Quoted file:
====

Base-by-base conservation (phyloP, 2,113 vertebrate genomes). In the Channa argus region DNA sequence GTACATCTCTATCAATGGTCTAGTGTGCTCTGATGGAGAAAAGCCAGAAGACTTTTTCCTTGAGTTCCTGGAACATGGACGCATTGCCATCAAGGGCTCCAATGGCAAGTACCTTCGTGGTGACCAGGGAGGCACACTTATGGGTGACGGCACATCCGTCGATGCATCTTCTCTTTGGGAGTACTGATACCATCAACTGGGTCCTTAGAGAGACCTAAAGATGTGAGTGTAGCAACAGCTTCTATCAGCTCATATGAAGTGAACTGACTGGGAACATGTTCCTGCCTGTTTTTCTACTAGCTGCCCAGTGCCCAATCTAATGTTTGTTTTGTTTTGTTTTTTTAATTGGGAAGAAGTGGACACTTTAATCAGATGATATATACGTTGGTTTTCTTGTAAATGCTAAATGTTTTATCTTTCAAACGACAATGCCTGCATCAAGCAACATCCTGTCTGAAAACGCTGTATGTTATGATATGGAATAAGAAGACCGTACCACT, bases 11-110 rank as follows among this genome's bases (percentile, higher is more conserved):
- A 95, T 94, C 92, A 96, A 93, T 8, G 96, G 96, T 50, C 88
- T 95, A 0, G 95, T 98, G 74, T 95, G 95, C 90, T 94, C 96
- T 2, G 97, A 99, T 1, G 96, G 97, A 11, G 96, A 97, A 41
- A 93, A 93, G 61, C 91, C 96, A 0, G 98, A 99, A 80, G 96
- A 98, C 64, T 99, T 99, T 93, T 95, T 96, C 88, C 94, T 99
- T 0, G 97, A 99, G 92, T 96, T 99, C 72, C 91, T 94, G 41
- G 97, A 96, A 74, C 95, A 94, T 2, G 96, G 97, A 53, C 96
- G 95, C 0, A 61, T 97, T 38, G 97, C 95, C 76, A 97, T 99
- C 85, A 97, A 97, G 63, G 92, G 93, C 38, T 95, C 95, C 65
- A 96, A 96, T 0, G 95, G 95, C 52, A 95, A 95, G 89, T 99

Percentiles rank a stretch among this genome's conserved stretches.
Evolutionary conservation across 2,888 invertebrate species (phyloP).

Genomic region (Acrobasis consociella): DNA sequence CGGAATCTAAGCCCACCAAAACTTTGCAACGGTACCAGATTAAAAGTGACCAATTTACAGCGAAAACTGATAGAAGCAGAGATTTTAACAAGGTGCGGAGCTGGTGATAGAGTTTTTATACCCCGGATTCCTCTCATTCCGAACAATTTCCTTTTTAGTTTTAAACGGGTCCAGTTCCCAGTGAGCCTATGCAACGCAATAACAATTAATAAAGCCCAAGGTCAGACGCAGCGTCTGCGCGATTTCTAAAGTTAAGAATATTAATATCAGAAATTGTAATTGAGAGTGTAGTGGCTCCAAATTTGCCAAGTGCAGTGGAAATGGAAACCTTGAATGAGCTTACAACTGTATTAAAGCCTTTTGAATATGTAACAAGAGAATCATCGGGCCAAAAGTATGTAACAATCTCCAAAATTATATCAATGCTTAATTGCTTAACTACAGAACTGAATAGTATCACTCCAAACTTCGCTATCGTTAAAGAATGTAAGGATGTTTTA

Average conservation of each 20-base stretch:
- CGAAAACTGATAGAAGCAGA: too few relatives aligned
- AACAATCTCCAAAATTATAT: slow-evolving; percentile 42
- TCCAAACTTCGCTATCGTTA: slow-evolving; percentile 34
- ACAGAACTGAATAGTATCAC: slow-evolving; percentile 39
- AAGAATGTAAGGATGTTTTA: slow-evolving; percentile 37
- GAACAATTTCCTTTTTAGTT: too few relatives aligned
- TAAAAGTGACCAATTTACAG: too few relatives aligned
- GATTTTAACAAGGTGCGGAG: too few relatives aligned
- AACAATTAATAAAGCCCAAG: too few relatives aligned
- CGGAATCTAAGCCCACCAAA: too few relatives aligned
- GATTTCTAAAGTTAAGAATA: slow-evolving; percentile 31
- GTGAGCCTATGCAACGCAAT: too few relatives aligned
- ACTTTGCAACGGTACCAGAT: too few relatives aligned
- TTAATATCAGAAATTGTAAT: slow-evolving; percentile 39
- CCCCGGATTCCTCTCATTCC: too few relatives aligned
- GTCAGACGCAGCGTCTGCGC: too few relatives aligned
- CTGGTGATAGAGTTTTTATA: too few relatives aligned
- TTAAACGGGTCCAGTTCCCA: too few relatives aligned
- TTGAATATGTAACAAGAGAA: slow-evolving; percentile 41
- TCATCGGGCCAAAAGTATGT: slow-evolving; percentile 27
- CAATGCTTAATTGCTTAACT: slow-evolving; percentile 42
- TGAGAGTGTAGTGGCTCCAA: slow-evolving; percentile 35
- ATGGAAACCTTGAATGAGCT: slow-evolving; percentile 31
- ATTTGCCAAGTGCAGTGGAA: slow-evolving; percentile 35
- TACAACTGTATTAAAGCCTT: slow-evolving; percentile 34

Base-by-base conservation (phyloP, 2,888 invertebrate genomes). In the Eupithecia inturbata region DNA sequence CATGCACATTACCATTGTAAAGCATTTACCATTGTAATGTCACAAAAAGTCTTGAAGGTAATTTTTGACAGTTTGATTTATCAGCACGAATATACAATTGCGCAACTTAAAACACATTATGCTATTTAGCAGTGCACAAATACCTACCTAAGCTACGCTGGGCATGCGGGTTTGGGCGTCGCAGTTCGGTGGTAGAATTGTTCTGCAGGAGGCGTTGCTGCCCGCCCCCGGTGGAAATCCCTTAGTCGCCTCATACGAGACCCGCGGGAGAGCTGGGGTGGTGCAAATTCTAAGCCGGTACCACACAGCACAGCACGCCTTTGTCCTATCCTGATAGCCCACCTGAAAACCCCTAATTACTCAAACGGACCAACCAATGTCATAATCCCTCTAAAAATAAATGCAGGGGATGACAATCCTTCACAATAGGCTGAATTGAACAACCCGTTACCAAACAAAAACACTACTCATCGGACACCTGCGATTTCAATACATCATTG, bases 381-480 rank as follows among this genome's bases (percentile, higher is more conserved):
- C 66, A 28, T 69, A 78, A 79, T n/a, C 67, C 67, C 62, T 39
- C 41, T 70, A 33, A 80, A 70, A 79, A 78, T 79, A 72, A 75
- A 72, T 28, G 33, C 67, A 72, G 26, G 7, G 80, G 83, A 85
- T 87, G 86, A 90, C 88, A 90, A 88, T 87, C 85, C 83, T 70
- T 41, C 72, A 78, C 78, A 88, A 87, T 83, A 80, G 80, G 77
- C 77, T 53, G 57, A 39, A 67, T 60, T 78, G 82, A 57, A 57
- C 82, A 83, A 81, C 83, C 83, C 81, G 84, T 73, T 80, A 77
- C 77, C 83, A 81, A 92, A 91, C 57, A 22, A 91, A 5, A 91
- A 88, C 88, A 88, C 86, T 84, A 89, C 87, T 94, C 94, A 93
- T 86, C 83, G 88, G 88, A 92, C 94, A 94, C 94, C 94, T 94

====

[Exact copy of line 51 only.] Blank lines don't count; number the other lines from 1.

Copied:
- T 86, C 83, G 88, G 88, A 92, C 94, A 94, C 94, C 94, T 94